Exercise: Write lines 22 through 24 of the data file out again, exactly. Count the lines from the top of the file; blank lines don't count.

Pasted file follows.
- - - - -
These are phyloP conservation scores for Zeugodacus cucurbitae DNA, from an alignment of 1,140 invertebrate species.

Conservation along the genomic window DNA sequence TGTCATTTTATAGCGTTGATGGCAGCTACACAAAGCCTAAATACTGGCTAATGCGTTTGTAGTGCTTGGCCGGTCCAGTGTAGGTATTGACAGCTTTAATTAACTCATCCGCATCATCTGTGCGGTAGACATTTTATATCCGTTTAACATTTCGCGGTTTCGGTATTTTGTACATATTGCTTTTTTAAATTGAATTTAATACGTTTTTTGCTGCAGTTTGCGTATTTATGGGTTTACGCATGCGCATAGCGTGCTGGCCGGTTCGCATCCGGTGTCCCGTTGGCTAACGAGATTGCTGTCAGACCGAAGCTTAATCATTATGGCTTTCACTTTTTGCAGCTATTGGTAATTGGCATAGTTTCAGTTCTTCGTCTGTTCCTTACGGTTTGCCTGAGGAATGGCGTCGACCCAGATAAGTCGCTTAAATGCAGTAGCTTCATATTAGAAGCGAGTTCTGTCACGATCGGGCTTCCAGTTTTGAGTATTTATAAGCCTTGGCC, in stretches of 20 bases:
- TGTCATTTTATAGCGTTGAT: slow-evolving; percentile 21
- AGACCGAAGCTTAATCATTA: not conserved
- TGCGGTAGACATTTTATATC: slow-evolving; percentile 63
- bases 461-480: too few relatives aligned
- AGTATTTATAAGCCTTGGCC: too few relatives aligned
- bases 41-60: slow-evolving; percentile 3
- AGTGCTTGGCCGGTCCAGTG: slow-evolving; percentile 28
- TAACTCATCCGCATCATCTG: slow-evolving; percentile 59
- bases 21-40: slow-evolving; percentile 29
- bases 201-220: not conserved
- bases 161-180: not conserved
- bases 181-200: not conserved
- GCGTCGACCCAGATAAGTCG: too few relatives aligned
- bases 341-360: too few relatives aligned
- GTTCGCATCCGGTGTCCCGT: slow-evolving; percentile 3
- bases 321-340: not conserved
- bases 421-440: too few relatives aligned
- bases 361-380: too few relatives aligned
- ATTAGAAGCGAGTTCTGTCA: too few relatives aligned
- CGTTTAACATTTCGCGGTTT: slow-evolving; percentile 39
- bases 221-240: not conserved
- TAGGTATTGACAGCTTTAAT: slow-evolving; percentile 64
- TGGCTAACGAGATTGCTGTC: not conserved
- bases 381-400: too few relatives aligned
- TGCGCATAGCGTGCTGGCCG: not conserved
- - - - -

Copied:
- CGTTTAACATTTCGCGGTTT: slow-evolving; percentile 39
- bases 221-240: not conserved
- TAGGTATTGACAGCTTTAAT: slow-evolving; percentile 64